3.2 - Addition and Subtraction of Expressions

Before studying this topic you may wish to review the section on addition and subtraction of numbers.

Suppose that A and B are any two expressions. Adding B to A means setting up the sum as
(A) + (B),
and then simplifying as much as possible. Subtracting B from A means setting up the difference as
(A) − (B),
and then simplifying as much as possible.

The reason that we put brackets around A and B is that they are expressions, not just numbers, and the addition or subtraction is supposed to apply to whatever A and B may contain. (We want the addition or subtraction to be at the end in the order of operations.)

The simplifications that must be done are:

Example: If A = 4 x y + 7 and B = 8 y + 9 x y then setting up the sum A + B gives:
(4 x y + 7) + (8 y + 9 x y)
and setting up the difference A − B gives:
(4 x y + 7) − (8 y + 9 x y)



Removing the brackets

Removing the brackets from (A) + (B) is easy:


(A) + (B) always simplifies directly to A + B.     The brackets can just be dropped.


Here’s why: The acronym BEDMAS (Brackets, Exponents, Division and Multiplication, Addition and Subtraction) helps us remember the order of operations within an expression. Brackets are at the top of the priority list and addition and subtraction are at the bottom.

In the expression A + B the addition is already at the bottom of the list so we don’t need brackets around A and B to move them any higher in the priority list.

The same argument applies to A − B except in two cases. This is because in these two cases the subtraction is actually a multiplication by a negative, which is not at the bottom of the priority list! Here is the rule:


(A) − (B) simplifies to A − B except in these two cases:

Exception # 1:   If B is a negative monomial then the subtraction of a negative must be replaced by an addition.

Exception # 2:   If B is a multinomial then the − sign of the subtraction must be distributed over each term of the multinomial. The result, as explained below, is that each term of B has its sign reversed when the brackets are dropped.



Examples:




Explanation of Exception 2: Why does distributing a − sign cause each term in the brackets to have its sign reversed? For example, why does a − (bc) simplify to ab + c ? Here is the sequence of steps with an explanation of each step:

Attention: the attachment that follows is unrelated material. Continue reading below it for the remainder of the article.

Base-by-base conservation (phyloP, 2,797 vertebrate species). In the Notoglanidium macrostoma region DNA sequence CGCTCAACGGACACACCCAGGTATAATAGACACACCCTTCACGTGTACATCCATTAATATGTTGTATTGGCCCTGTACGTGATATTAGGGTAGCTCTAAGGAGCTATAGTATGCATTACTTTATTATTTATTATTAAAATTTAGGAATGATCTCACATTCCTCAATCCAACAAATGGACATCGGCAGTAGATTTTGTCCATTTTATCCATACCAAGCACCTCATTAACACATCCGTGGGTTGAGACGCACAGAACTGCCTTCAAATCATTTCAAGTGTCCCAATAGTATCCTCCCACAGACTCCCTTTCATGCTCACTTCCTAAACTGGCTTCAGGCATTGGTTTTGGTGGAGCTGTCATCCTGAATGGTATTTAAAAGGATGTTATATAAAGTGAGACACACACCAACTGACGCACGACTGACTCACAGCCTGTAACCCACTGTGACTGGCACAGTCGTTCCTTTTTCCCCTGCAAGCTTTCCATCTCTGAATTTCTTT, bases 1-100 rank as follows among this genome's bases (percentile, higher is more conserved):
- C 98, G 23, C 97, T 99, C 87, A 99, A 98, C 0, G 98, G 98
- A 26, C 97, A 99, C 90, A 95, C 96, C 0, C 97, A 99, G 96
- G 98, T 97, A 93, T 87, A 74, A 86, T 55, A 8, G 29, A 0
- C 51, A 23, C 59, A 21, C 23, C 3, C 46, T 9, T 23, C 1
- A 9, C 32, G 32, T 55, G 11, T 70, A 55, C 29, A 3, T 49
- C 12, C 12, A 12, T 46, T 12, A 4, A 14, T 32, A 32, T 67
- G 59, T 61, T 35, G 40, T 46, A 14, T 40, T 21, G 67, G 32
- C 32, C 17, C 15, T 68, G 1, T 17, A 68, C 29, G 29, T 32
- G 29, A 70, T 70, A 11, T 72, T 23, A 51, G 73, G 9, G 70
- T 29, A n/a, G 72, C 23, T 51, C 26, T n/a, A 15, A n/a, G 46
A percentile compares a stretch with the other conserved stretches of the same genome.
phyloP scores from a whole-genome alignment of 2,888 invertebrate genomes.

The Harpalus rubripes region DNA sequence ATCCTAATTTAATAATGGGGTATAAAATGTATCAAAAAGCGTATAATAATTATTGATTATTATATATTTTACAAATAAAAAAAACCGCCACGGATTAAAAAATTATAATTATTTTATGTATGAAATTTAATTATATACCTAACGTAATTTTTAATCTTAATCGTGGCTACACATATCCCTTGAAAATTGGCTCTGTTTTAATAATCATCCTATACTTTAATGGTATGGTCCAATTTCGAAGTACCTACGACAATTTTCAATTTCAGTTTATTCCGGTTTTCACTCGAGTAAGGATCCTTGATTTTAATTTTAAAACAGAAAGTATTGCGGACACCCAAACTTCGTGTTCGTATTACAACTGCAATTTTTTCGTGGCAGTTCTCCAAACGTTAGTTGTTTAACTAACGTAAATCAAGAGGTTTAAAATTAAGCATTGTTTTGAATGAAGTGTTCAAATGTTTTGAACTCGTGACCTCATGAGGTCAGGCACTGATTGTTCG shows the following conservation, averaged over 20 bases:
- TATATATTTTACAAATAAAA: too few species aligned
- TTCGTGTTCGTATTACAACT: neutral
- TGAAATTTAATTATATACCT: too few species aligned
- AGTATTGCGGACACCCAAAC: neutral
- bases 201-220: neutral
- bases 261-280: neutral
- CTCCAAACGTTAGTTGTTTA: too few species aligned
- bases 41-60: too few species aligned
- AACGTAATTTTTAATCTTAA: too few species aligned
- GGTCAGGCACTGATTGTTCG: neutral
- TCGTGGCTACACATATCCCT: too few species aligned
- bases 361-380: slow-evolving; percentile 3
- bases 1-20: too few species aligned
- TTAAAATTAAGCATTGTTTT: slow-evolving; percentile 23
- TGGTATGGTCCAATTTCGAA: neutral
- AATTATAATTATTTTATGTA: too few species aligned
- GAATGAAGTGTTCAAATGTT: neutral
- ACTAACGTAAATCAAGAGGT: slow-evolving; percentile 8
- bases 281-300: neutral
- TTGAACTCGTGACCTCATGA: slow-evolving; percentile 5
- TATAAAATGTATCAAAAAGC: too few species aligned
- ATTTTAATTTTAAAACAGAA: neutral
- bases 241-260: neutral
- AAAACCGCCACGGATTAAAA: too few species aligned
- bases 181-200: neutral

a − (bc) ←    start with this
a − (b + (− c) ) change subtraction into addition of a negative
a + (− 1) · (b + (− c) ) change the other subtraction into multiplication by − 1
a + (− 1) · b + (− 1) · (− c)     use the distributive law to distribute the − 1
a  b + (− 1) · (− c)     change multiplication by − 1 back to subtraction
ab + c a negative times a negative gives a positive


Combining like terms


Recall that like terms are terms in an expression that differ only in their coefficients; they have identical variable factors. Like terms can be added or subtracted by adding or subtracting their coefficients (essentially by factoring with the distributive law).


Here are some examples. The first two examples are done in detail. Assume that x and y are variables. In the last example assume that a and b are constants. The like terms are shown in red.



Example: Simplify the expression

use the commutative law to sort the terms
use the distributive law to combine (factor) the two like terms
simplify


Example: Simplify the expression  



Example: Simplify the expression  




Example: Simplify the expression  
Note: In this last example the two terms in red were considered to be like terms because we were told that a and b are constants. If instead a and b were variables then the two terms in red would not be like terms and would NOT be combined.




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